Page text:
Defendant plead guilty. The offense was failure to support his children. His violation of the Non-Support Punishment Act was a Class 4 felony. Defendant was sentenced to 18 month’s imprisonment. He was ordered to pay restitution of $85,802. Defendant then filed pro se motions. He was trying to reduce his sentence and correct the restitution order. Both motions were denied. Defendant appealed.
Illinois Supreme Court Rule 402 says that the court must make certain statements to the Defendant. The Judge is bound to tell the Defendant the whole picture. The Judge must question the Defendant. What is the Defendant’s understanding of the minimum and maximum penalties with a guilty plea.
The Trial Court Judge did not mention, in the guilty plea hearing, that restitution or a fine could be ordered. But, restitution is a necessary part of the offense. The restitution has to be ordered upon conviction. Court was required to warn the Defendant about the potential consequences of his plea, including restitution.
The Defendant entered a blind plea. As a result, he put himself at the mercy of the court to sentence him. If a please is a blind one, then there are no discussions with the State’s Attorney about any possible agreements. You are completely on your own in front of the Judge.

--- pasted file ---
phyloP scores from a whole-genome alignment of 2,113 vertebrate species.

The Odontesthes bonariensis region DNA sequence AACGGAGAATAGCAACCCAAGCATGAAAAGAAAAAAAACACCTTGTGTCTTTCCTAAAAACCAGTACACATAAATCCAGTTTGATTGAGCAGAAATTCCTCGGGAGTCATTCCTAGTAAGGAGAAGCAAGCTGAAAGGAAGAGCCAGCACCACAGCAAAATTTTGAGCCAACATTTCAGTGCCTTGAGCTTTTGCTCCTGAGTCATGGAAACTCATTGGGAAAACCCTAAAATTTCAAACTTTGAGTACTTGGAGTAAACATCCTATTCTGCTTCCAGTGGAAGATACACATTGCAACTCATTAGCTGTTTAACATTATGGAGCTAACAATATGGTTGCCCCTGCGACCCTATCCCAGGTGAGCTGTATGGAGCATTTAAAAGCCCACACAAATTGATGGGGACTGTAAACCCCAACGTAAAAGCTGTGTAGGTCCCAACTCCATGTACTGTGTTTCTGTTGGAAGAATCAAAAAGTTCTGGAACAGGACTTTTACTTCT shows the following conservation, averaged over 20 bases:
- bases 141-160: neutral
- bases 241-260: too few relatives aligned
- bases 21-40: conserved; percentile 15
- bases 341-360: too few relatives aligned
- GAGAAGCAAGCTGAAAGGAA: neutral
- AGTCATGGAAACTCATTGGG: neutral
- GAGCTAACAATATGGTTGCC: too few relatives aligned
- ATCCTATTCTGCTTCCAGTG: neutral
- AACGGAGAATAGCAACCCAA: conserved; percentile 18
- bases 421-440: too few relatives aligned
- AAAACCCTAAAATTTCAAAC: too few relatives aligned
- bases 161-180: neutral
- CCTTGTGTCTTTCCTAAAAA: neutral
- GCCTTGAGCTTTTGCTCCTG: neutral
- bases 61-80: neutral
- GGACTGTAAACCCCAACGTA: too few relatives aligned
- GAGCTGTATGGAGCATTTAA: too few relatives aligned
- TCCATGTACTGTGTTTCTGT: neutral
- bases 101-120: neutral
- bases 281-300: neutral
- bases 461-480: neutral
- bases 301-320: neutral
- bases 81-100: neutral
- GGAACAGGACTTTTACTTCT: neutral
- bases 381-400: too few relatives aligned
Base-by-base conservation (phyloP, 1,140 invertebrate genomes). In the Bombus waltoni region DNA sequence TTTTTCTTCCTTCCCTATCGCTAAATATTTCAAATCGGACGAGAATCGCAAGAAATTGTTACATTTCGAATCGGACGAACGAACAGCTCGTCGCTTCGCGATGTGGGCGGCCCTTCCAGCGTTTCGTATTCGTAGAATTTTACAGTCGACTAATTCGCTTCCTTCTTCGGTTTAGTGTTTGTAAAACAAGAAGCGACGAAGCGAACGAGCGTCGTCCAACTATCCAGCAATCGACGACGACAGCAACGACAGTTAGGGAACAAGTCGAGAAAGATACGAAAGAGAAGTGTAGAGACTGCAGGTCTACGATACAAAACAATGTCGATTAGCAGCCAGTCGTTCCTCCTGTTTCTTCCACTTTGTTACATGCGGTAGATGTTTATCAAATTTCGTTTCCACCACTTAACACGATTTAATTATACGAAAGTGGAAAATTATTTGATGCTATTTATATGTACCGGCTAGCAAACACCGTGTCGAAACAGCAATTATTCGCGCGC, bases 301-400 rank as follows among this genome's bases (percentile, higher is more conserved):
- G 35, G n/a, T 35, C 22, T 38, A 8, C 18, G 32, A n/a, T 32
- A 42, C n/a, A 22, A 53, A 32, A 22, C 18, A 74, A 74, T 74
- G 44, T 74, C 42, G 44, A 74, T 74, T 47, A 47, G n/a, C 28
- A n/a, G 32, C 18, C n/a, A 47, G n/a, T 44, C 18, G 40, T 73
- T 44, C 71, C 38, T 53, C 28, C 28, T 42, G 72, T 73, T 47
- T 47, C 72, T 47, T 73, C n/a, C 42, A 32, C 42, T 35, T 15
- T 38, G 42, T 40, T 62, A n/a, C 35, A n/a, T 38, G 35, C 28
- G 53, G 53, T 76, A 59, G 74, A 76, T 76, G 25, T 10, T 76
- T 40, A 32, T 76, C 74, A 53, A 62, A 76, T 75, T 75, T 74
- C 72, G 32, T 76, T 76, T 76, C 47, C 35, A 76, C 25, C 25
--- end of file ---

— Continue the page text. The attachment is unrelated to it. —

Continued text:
It is possible that the Defendant misinterpreted the Judge’s warnings. Maybe the Defendant thought restitution was removed from the table. Maybe he thought that 18 months in jail was his only punishment.
The Appellate Court allowed the Defendant to return to the Trial Court and start all over. He could go to trial. He could plead guilty again. But, he knew what was at stake this time.
People v. Wigod, No. 1-09-0418 (1st Dist., 5th Div.).
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